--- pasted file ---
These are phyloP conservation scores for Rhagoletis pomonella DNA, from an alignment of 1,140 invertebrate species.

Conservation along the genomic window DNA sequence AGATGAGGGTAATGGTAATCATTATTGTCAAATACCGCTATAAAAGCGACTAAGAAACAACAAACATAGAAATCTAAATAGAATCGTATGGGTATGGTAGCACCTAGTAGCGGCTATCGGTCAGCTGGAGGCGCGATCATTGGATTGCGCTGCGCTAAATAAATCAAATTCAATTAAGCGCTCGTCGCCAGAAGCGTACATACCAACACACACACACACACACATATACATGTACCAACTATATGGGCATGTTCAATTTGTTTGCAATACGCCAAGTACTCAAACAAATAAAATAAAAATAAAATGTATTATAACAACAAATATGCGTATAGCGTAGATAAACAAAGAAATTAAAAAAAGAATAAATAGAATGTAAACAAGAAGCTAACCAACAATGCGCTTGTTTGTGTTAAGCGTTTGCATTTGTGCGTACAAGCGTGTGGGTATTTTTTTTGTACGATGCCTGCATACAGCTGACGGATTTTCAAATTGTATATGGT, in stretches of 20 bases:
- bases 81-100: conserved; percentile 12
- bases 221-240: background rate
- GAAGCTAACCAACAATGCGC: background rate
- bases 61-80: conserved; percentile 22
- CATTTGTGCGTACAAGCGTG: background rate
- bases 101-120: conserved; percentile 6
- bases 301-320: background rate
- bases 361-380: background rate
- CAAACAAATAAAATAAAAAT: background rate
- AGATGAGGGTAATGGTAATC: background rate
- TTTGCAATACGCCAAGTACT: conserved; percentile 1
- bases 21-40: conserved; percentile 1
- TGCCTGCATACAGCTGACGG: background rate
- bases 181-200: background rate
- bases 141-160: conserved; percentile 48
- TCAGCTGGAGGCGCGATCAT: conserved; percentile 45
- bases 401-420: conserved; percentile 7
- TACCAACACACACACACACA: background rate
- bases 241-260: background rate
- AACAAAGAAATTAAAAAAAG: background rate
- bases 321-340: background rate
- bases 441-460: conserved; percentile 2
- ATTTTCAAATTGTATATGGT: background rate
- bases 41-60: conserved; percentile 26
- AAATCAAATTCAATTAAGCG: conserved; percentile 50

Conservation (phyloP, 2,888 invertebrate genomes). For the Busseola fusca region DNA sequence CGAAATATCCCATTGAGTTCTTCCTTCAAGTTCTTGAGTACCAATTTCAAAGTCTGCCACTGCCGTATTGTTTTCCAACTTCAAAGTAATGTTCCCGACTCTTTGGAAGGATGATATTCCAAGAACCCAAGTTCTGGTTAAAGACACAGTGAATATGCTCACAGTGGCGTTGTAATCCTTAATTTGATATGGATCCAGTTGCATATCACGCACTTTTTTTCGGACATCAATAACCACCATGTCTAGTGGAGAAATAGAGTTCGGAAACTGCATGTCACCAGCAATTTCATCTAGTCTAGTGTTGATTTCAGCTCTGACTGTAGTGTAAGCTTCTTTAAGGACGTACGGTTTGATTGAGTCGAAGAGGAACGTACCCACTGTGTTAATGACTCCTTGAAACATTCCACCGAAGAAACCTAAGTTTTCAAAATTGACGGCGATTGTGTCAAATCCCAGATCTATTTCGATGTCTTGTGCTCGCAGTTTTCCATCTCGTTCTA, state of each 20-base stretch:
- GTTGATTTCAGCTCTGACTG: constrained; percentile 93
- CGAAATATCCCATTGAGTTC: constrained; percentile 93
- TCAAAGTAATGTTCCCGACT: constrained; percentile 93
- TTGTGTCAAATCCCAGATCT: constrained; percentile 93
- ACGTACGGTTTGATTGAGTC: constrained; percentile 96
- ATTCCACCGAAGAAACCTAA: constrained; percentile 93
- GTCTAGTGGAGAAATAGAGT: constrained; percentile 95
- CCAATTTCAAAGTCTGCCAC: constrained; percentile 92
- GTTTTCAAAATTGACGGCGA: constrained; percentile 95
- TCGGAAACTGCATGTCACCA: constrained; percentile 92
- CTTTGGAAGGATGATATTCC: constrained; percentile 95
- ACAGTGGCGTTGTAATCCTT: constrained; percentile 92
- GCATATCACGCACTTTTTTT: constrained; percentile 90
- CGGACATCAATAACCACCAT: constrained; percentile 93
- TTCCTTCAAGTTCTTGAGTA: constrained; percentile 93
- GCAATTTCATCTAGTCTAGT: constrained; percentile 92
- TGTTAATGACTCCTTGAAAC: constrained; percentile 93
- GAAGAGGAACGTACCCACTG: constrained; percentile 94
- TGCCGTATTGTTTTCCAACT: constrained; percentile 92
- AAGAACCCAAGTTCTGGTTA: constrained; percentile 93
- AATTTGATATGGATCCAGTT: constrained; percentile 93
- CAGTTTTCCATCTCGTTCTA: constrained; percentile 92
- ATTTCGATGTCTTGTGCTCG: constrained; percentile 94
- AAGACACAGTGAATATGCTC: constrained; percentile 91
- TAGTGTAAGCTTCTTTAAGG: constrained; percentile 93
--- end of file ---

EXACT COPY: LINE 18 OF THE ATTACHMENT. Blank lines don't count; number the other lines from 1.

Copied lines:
- TCAGCTGGAGGCGCGATCAT: conserved; percentile 45